There is a lot of mystery surrounding several of the characters, and plenty of romance to drink in. I thought that, the plot itself, was a solid one, driving each of the characters into the next course of action that needed to be taken in order to break the curse over Khalid and Khorasan, as well as other opposing forces in the story.

I will say, though, that I thought the threat of danger wasn’t as immediate in this book as it was in the first. Yes, there were still threats and still concerns that had to be addressed, but otherwise I thought that it was more of a story of action than of danger. It didn’t take away from the story at all, but there was a difference in tone between the first and second books given the circumstances.

Shahrzad is as strong willed and silver tongued as ever in this book, and I kind of really missed that. I forgot how she can have such witty banter and come up with such awesome insults on the fly:

A rush of blood heated her cheeks. “If I had a fireball, I’d send it straight between your legs. But I worry there would be little to burn.”

OH SNAP. That part made me laugh quite loudly. But aside from that, she still uses her mind and her resources around her to get where she needs to go and do what needs to be done. I thought that her relationship with her sister, though strained at times, was still one that I could see the true love from them in. Shazi really cares for Irsa, even if she doesn’t reveal many things to her because she views Irsa as a child still. Through the many ups and downs and revelations, though, Shazi remains strong and brave. She’s a really amazing heroine, in my opinion.

Khalid is just as temperamental as ever, but we get to see a much more human side of him than we have before. We see him helping to rebuild his city and him trying his best to look out for those around him because he doesn’t want to shed any more unnecessary innocent blood. His love for Shazi is beautiful and I loved reading the moments with them together because they so perfectly reflect one another so well. I thought that he was a strong character, like usual, though he fought with a lot more conviction now that he has something to fight for. And we got to see him with some of his military skills, which was pretty strategic and cool.

Irsa, I think, was a welcome sigh of relief when it came to this story. As Shazi’s younger sister, you would think she would be a little more headstrong and quick to act, but I felt that she was very mature for her age in some of the ways she acted and how she responded in certain situations. She was very knowledgeable on medicinal herbs and her love for her sister was very strong, though she knew that Shazi would lie to her constantly to protect her. Irsa was a welcome surprise and I thought the interactions between her and Rahim were so adorable.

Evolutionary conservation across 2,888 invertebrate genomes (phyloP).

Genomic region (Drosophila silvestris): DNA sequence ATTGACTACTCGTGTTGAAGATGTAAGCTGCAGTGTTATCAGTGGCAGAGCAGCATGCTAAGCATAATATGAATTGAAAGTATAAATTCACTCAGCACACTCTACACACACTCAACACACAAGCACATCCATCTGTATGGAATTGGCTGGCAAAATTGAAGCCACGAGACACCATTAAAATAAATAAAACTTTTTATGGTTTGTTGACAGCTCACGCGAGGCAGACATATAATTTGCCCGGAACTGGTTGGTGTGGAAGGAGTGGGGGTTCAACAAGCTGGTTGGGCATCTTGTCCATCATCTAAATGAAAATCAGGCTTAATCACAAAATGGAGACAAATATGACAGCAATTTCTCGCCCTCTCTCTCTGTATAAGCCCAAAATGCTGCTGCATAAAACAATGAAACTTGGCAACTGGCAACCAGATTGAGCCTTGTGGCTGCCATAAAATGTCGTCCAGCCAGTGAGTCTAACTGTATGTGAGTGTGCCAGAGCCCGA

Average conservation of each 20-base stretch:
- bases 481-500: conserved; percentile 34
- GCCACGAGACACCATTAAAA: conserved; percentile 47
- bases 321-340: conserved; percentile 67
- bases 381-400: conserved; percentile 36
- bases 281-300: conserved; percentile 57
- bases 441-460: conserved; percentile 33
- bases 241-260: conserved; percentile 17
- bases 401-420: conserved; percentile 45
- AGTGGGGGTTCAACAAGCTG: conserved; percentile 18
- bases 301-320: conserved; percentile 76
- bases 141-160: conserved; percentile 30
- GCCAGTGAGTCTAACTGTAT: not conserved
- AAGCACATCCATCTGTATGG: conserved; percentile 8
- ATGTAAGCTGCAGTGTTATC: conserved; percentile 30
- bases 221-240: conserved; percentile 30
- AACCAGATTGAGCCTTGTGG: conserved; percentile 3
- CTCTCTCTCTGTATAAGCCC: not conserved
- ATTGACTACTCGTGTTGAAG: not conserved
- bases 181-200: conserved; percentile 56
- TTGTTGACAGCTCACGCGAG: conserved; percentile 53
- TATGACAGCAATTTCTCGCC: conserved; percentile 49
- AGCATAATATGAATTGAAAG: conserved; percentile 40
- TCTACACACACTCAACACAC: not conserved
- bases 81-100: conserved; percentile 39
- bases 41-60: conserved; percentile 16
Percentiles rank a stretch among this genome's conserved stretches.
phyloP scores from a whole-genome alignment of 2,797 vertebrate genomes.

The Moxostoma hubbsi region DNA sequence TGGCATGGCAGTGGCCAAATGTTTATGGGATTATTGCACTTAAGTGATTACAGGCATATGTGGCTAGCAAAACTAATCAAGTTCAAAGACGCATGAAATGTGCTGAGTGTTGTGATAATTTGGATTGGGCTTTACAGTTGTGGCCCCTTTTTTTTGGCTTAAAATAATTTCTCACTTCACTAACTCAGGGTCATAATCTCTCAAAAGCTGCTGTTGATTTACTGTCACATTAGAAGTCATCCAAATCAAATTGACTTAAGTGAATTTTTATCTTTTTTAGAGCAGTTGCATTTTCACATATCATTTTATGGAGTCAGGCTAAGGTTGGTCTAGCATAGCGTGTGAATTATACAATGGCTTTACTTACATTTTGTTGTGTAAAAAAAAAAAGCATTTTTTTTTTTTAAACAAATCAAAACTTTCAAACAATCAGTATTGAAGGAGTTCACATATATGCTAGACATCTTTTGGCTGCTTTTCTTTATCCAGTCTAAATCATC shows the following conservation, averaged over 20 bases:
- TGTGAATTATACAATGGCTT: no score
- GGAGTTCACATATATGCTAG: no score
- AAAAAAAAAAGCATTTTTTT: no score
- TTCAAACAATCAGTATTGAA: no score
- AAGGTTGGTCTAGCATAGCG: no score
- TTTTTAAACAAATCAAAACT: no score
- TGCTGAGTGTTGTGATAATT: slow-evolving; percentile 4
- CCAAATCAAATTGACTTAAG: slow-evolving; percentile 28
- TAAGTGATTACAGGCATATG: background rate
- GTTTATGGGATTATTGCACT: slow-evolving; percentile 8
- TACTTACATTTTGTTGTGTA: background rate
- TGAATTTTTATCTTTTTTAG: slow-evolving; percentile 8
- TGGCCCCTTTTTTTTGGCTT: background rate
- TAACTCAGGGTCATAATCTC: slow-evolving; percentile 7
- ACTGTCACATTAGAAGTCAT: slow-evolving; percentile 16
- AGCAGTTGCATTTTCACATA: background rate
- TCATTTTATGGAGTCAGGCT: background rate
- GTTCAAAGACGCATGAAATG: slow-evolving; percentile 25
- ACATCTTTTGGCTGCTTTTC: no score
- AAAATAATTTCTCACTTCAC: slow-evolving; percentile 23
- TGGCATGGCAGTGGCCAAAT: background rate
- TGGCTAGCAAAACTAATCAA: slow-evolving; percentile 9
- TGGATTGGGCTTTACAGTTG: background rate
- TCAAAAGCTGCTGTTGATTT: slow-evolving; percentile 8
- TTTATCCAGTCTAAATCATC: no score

Tariq was just as angry as he was in the last book when it came to him thinking about Khalid, and he acted with a blind heart instead of an open mind on more than one occasion, causing something almost terrible to happen to Shazi. Even though he and Khalid had an altercation, an understanding on Tariq’s part happened and I think that’s when he became a more agreeable character after that. Though he still reacted on pure guts than brains, I thought he did his best in the situations handed to him.

Jahandar, I thought, was trying to do so many things for the wrong reasons and I was so mad he seemed to care more about his book than his daughters. He tricked and lied, and he did it with the best intentions, but I think the gift he gave in the end was fitting and right.

We didn’t have as much Despina or Jalal at all in this book, which made me very sad because they’re two of my favorites, but there was still an interaction with them that made me smile at the end.

There was fighting, blood, worry, curses, magic, and more in this book and I thought that it did very well for a conclusion, for sure. And I just want you to know that I ALMOST CRIED at one part – like, there was a tear and everything – because holy carp was it sad and OH THE FEELS. Renee Ahdieh’s writing is very beautiful, just like the last, and will capture you with lush details and exquisite settings, sprinkled with awesome banter.

I rated this book 4.5/5 stars.

My duology review: 4.25/5 stars